When you put money into a bank certificate of deposit (CD), you expect to get it back at a specific time, plus the interest it has earned. In return for that security, you agree to leave your money on deposit for a specific period, typically ranging from six months to five years. The minimum deposit is often $500, but there’s rarely a ceiling, or upper limit. In investment terms, the money you put in is known as your principal. The length of the CD is its term, and the time it matures, or ends, is its date of maturity.
One of the first things you look for in a CD is the interest rate it pays and the annual percentage yield (APY), since they determine what you earn. Generally, with a longer term, you earn a somewhat higher rate, to make tying up your money more attractive. But the difference may not be large enough to justify the choice. Rates can vary significantly from year to year, as what a bank pays on its CDs and other deposits reflects the level of interest rates in the economy as a whole.
You can buy CDs through almost any bank or credit union, and can often handle the entire transaction electronically. Many people use a local bank for convenience. But if the rates offered at a distant or online bank are substantially higher, you may decide it’s a smarter choice, especially for large deposits. You can get a sense of current rates for CDs of various denominations in the financial pages of many newspapers and on financial websites.
WHAT HAPPENS AT MATURITY
When a CD matures, you decide what you want to do with the principal, but you may have to tell the bank in writing or by electronic communication what you’ve decided within the time limit it imposes. If you wait too long or never give instructions, the bank typically rolls over, or reinvests, your money in another CD for the same term at the current rate.
You might ask for a rollover in any case. But if you need the money, if the new rate will be lower than the interest you’ve been earning, or if you could earn more on a different investment, you might decide to cash in the CD. In that case, you can ask the bank to sweep, or move, the money into another of your accounts, transfer it electronically to another bank, or send you a check. There may be a fee for the transfer.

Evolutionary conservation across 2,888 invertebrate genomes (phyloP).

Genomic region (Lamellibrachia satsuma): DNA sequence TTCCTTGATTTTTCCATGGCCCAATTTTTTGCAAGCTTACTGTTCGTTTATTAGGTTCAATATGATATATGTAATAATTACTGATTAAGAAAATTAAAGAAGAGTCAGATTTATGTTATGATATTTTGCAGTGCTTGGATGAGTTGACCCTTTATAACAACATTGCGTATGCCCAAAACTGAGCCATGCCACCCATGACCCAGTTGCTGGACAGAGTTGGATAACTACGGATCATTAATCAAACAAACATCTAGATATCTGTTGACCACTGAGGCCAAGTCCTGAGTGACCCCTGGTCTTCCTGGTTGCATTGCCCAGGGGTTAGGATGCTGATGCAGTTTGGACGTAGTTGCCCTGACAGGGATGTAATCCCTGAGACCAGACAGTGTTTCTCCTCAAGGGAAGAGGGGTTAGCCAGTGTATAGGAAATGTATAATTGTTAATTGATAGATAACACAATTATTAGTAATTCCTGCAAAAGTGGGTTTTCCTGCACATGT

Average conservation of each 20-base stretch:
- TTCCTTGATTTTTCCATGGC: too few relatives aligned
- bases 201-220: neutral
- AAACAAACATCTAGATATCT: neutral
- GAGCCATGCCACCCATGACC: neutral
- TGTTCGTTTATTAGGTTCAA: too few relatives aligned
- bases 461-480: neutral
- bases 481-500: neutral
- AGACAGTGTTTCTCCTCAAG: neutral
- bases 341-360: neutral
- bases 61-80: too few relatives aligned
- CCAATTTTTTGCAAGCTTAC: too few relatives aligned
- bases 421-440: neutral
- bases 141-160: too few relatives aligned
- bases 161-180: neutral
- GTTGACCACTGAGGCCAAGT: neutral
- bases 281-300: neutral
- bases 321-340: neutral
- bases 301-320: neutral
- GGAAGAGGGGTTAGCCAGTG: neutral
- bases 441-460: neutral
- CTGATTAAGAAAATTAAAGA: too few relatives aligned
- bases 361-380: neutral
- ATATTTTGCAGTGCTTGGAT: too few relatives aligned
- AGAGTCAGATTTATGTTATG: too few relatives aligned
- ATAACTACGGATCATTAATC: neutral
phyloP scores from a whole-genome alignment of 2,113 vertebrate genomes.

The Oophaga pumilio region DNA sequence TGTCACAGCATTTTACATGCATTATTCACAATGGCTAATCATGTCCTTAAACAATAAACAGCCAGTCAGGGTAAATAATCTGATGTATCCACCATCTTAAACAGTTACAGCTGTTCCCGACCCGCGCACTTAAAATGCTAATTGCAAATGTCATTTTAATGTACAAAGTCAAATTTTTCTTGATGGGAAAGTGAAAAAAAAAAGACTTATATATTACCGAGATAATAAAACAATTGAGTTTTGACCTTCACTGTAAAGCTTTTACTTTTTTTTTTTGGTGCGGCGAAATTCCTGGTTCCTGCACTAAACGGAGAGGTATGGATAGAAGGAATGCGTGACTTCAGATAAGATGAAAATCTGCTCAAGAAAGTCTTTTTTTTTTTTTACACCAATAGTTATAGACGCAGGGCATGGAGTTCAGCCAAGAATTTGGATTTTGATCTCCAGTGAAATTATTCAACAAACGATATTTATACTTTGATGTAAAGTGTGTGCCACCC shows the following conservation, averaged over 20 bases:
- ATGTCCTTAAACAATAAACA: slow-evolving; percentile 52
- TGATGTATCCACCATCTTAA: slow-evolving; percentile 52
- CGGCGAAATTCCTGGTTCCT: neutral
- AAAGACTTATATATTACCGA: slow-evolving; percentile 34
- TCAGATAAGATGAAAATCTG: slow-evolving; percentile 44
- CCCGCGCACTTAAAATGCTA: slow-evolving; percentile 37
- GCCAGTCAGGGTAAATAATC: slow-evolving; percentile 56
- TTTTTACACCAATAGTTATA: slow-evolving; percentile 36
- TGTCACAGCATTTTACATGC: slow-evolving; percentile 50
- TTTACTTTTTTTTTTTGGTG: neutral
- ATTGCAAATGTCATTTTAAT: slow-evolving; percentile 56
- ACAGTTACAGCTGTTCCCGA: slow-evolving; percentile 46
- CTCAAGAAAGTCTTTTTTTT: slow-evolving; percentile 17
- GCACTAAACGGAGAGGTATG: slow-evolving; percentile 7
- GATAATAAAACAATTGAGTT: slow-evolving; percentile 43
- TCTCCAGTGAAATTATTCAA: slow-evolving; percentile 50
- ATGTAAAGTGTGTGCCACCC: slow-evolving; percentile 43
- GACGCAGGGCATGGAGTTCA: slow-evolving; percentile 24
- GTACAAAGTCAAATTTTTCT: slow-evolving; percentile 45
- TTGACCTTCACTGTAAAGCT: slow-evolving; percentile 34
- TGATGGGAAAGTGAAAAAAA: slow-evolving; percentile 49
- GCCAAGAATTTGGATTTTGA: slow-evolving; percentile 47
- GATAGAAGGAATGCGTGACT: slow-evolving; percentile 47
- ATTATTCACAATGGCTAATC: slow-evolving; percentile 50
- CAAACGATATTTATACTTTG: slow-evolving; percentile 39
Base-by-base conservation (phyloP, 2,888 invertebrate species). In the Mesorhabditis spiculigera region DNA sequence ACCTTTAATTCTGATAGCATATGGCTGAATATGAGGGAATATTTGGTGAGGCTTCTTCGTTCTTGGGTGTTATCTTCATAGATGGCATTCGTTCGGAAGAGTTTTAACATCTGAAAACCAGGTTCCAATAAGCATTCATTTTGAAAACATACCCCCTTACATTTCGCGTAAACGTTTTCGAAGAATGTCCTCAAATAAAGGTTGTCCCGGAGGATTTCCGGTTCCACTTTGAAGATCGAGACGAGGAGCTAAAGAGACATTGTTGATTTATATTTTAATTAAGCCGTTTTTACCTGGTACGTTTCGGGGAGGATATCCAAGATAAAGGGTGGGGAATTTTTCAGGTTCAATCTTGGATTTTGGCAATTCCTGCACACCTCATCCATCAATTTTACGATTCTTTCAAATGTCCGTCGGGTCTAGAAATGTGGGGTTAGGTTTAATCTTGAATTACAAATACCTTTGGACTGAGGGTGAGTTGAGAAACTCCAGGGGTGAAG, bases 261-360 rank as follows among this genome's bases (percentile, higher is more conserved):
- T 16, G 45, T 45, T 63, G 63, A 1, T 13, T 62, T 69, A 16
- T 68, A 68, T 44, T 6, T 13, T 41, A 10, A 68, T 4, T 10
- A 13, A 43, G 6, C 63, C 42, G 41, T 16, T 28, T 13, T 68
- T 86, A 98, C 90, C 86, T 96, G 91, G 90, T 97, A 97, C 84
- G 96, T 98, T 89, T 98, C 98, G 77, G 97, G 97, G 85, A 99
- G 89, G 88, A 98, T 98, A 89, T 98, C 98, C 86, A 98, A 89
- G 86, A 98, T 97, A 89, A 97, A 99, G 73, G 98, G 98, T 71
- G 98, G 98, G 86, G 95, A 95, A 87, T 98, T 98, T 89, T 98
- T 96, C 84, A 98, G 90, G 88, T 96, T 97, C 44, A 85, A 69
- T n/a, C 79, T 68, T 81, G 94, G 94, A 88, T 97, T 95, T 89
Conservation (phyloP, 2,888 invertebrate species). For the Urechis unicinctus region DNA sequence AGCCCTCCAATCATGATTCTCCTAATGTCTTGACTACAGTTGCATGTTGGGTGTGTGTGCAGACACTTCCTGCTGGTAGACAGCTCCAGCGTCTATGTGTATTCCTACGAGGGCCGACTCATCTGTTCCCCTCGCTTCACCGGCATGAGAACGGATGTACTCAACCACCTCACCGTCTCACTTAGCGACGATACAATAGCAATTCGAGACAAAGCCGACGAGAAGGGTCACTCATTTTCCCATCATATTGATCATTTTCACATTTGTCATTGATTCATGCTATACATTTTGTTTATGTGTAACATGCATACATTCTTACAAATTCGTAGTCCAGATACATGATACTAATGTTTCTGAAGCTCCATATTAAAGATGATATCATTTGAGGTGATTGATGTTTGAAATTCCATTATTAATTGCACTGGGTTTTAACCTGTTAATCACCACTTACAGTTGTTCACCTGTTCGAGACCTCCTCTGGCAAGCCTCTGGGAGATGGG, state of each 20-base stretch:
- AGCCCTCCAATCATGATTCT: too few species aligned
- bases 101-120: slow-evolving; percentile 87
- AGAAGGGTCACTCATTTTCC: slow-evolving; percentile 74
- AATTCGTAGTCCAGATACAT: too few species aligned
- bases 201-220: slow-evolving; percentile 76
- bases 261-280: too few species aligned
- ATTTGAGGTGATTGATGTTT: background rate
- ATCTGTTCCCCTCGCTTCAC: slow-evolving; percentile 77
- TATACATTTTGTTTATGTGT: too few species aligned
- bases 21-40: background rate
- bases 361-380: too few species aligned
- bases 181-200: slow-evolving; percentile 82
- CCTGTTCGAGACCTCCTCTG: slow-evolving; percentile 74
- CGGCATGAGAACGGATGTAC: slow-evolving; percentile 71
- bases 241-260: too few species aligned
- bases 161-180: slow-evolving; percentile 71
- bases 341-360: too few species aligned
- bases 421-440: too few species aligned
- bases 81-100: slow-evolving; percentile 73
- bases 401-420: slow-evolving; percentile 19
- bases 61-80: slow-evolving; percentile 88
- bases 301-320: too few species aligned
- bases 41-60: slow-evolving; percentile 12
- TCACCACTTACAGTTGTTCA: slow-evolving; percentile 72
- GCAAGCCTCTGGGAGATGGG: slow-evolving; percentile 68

BUYING FROM A BROKER
You can also buy a CD through a stockbroker. Brokerage firms that buy and sell stocks and other investments buy large-denomination bank CDs, break them into smaller units, and sell them to individual investors. Because you own only part of a CD, you’re not committed to holding it to maturity and can typically sell without penalty at any time. However, unless there are buyers willing to purchase the CD at the rate it pays, you may have to sell for less than the principal you invested.
You may get a better interest rate with a broker CD, too, if the large underlying CD pays more. The trade-off for the earnings often means paying a commission, or sales charge, to the broker who sells you the CD, something you don’t pay for a bank CD. You’ll also want to be sure that you’ll be eligible for FDIC insurance with the CD.
CDs TO AVOID
Be very cautious about buying CDs with very long terms — ten years or more. They are often illiquid, which means you can’t sell them if you need the money.
COMPOUNDING IS KEY
What you actually earn on your CD, in dollars and cents, is the yield – specifically the annual percentage yield (APY). The yield depends on whether the interest is simple or compound, and how often it’s compounded.
Simple interest may be paid only once a year, on the amount of your purchase, while compound interest can be paid on a variety of schedules, from daily to semi-annually, on the growing balance in your account. Here’s an example of how interest is compounded when it’s paid quarterly.
If you have regular expenses, like tuition payments, or anticipate having to cover a large cost at a specific time, you can time your CDs to come due when you need the money. Banks and credit unions may be flexible, too, if you ask for a special term. For example, if you are planning to buy a house in seven months, you may be able to get a customized seven-month CD at a slightly better rate than a regular six-month variety.
- The yield is higher than on other bank accounts
- Knowing what you have and when you can take it out lets you plan for future cash needs
- You can choose a term that’s suited to your financial goals
- You pay no sales or management charges for a bank or credit union CD
- Changing economic conditions do not reduce what you earn on fixed-rate CDs
- Your bank CD is insured by the FDIC and credit union CDs are also insured
- Your money is usually locked in at a specific rate, even if interest rates go up
- You will probably lose some or all of the interest that has accumulated if you take your money out early
- You may earn more with other investment options
- The new interest rate may be lower when you reinvest, or roll over, your CD
- If your bank is taken over by another bank, your CD term or rate may change